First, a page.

Yemen fuel shortages grow, pipeline shut -trade

By Humeyra Pamuk and Jonathan Saul

ISTANBUL/LONDON, June 6 (Reuters) – Fuel shortages in many parts of Yemen worsened as the country’s main oil pipeline remained shut and tight funding hit imports, trade and shipping sources said on Monday. A blast in March on the pipeline, suspected to have been carried out by angry tribesmen, has stopped the flow of light Marib crude, which has forced the 130,000 barrels per day (bpd) Aden refinery to shut and hurt fuel supplies.

“There has been no flow of crude and no Marib output. The fuel shortages are worsening, especially in Sanaa,” a Yemen-based shipping source said.

“Yes they’re importing, but not enough as they don’t have the money for it, and you can’t find a lot of people these days to sell to them, trade with them.”

Trade sources said that repairs and testing of the pipeline would take around two weeks from when the work begins.

“When that will be remains unknown and depends on the willingness of tribes to allow it to happen,” one source said.

Yemenis celebrated on Monday what many hoped will be a new era without President Ali Abdullah Saleh, who is now recuperating in Saudi Arabia after an operation to remove shrapnel from his chest a day earlier.

The future remains uncertain for Yemen, home to an al Qaeda wing aiming to exploit a potential power vacuum in a nation near vital global oil transport links and torn by complex rivalries among tribal leaders, generals and politicians.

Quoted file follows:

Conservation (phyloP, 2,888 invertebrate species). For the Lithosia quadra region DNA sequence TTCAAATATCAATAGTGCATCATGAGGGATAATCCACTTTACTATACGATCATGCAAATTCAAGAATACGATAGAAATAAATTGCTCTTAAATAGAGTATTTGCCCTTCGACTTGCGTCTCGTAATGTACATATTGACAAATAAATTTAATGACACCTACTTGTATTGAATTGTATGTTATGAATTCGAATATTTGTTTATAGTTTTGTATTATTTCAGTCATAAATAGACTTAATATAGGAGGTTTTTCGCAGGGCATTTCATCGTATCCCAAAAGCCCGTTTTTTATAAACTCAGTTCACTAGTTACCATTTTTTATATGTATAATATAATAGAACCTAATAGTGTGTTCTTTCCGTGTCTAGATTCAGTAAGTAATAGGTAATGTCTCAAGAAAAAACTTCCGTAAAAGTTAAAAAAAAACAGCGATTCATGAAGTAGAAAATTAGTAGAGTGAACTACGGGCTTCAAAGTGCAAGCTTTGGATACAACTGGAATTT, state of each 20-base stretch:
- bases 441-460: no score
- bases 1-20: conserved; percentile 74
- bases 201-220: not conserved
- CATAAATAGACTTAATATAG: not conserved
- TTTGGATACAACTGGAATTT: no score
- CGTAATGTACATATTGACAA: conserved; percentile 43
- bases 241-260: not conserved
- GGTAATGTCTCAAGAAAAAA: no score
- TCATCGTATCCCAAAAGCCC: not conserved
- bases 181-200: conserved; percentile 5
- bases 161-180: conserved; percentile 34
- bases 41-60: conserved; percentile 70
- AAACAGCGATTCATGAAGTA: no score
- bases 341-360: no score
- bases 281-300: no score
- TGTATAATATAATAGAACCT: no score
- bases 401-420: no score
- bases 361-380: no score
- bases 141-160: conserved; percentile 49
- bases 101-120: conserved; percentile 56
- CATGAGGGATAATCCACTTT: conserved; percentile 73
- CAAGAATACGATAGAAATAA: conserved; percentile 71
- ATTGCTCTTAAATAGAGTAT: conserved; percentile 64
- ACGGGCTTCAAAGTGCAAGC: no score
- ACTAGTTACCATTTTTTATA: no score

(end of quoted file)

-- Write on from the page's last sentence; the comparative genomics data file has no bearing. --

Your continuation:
Yemen produced a total of around 260,000 bpd of crude oil in 2010. Around 110,000 bpd of that is light crude, which is in short supply globally after Libyan output came to a virtual standstill due to a revolt there.



In recent weeks Yemen has tried to boost fuel imports to make up for the closure of the Aden refinery.

“There are several vessels due — two in the next coming days for diesel to be used in power stations, (and) at least one cargo of gasoline. But the thing is they’re running out of fuel very quickly,” the shipping source said.

A trade source said fuel shortages have meant fuel prices have soared, with a 20-litre container of petrol in bigger cities such as Aden costing 1,500 rials ($7.01) and much higher at around 7,000 rials in more remote areas.

“People are buying fuel where they can and taking it to other areas where supplies are more scarce,” the source said.

While Yemen’s light Marib crude output has been shut since mid-March, heavier Masila crude output and exports have so far been unaffected.

Any descent into chaos in Yemen, the Arab world’s poorest country, which lies next to oil giant Saudi Arabia and major shipping lanes, would alarm Gulf neighbours and Western powers worried about al Qaeda.